22 December 2009
Belgium joins nations leading cluster bomb ban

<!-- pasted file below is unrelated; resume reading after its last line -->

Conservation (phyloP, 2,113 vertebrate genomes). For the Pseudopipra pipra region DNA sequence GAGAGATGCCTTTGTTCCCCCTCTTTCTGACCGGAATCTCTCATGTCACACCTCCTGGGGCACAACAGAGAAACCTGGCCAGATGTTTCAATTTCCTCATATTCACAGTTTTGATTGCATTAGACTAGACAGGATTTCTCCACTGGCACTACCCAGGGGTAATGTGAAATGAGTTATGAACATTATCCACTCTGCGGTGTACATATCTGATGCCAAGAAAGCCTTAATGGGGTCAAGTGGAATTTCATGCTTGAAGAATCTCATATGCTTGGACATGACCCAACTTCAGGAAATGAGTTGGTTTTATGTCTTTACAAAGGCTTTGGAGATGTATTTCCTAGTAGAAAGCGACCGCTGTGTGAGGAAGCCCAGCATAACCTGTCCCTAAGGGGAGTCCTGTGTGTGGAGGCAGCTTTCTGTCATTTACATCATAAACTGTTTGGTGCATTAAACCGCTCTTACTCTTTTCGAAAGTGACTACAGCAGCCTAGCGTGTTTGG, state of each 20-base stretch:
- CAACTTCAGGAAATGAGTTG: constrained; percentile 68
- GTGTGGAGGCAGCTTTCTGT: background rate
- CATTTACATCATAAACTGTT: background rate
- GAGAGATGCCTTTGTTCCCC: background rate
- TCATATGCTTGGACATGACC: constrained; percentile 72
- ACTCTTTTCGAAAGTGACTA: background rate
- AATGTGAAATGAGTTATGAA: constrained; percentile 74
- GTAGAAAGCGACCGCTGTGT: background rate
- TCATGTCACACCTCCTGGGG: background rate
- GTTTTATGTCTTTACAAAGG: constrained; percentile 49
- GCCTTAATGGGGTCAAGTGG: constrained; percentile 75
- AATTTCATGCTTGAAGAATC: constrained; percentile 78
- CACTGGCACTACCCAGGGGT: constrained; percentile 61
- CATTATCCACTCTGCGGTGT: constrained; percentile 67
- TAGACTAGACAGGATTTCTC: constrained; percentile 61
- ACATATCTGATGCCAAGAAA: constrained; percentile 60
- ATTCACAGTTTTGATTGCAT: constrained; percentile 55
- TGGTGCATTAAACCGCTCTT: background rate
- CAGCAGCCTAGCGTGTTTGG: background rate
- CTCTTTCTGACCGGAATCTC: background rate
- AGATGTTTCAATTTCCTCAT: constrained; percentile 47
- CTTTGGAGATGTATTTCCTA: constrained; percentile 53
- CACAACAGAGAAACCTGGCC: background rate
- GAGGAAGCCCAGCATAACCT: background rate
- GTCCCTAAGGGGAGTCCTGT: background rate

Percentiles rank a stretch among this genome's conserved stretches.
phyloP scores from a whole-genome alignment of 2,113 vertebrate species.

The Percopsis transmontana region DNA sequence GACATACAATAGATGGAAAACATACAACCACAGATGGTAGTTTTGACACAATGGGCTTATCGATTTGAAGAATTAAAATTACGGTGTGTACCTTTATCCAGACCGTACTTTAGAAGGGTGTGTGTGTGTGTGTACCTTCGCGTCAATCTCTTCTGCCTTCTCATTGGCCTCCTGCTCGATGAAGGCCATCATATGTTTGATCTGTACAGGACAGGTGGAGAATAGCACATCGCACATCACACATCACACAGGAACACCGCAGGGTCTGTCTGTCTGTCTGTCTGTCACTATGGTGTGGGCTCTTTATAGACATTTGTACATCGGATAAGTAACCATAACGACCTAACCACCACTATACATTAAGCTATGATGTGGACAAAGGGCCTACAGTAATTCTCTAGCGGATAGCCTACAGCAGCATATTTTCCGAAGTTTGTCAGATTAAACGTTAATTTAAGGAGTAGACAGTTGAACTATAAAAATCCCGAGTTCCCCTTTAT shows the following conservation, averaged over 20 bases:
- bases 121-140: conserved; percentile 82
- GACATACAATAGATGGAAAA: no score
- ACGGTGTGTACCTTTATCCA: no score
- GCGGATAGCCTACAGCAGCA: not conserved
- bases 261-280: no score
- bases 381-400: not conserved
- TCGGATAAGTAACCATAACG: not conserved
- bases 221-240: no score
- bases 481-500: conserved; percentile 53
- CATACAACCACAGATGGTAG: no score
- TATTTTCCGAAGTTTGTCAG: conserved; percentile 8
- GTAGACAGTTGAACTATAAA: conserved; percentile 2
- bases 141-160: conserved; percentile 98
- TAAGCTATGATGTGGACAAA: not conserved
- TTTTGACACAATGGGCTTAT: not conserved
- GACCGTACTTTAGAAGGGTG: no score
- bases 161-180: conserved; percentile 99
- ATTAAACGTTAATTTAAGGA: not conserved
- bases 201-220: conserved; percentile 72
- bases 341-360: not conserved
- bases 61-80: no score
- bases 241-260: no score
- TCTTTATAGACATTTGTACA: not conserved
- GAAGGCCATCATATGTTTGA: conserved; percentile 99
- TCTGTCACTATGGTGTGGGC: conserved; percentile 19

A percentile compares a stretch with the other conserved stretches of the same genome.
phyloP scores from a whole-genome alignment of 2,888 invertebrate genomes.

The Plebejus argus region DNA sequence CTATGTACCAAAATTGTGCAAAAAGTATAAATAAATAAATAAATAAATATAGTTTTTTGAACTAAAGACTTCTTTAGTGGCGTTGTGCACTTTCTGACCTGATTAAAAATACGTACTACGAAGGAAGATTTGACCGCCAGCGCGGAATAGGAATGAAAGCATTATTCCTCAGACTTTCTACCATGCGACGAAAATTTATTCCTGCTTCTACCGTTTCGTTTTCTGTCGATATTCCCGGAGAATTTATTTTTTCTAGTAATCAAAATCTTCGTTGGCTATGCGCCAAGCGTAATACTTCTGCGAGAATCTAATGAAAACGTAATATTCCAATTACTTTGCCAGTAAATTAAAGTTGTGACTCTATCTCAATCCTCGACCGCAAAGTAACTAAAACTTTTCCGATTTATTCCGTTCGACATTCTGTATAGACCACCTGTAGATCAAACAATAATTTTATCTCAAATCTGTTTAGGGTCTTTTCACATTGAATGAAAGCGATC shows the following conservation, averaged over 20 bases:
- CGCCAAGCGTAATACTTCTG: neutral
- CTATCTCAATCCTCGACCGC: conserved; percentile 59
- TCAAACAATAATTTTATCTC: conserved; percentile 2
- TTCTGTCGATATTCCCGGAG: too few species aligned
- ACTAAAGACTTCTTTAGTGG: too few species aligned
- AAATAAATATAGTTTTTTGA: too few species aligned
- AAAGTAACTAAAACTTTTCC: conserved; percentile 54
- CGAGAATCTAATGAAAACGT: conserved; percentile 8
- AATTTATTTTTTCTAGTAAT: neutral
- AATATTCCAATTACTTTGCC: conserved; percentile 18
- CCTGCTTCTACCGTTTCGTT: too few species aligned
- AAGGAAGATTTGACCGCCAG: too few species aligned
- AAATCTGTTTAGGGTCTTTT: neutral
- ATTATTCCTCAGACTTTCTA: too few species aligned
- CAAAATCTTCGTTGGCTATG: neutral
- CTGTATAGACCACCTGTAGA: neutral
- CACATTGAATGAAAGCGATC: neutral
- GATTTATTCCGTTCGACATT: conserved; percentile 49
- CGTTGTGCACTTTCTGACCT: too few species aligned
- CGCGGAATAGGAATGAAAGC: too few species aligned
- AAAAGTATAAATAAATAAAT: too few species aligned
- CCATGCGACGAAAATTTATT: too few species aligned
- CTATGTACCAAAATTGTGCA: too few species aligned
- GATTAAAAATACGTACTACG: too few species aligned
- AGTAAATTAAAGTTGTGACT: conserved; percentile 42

H.E. Mr. Thomas Lambert Minister Councellor, Deputy Permanent Representative of Belgium deposits his government's ratification instrument. Photo credit: UN Treaty SectionTreaty needs just 4 more ratifications for entry into force(London, 22 December 2009) – Belgium’s ratification of the Convention on Cluster Munitions on 22 December shows its continued commitment to the most significant humanitarian and disarmament treaty of the decade, the Cluster Munition Coalition said today. As the 26th country to ratify, Belgium takes its place among the first 30 states that will trigger the Convention’s entry into force."It’s great news that Belgium has joined the vanguard of 30 countries leading the charge to ban cluster bombs," said Stan Brabant, head of policy at Handicap International Belgium. "We now call on Belgium to promote the Convention internationally and dedicate adequate resources to its universalisation efforts."The 2008 Convention comprehensively bans the use, production, stockpiling and transfer of cluster munitions, sets strict deadlines for clearance of contaminated land and destruction of stockpiles of the weapon, and includes groundbreaking provisions for assistance to victims and affected communities. Thirty ratifications are needed for the Convention to enter into force and become binding international law six months later; currently, 104 countries have signed and 26 have ratified.Although Belgium is not known to have used or exported cluster munitions, it has produced and stockpiled the weapons. Belgium announced that it had finalized the "transport" of stockpiled cluster munitions for destruction while the 2006 law banning cluster munitions in Belgium states that it must "destroy" the existing stock of cluster munitions and similar devices by 9 June 2009In February 2006, Belgium’s Federal Parliament enacted a national prohibition of cluster munitions, making it the first country to formally announce a cluster bomb ban. After passing through a long domestic approval process, the announcement flew in the face of considerable international pressure and lobbying from the arms industry, and came to the surprise of many people who thought a cluster munitions ban impossible. Belgium’s foreign minister signed the Convention at the signing ceremony in Oslo in December 2008.Handicap International Belgium, a CMC member organisation, has been an avid proponent of the Convention and was instrumental in Belgium’s participation in the Oslo Process. Its "Ban Advocates" initiative gave cluster bomb survivors and victims a platform to voice their support for the Convention, where they were prominent campaigners, powerful lobbyists and a source of inspiration.As host to EU institutions as well as NATO’s headquarters, Belgium can play a key role in promoting universalisation of the Convention.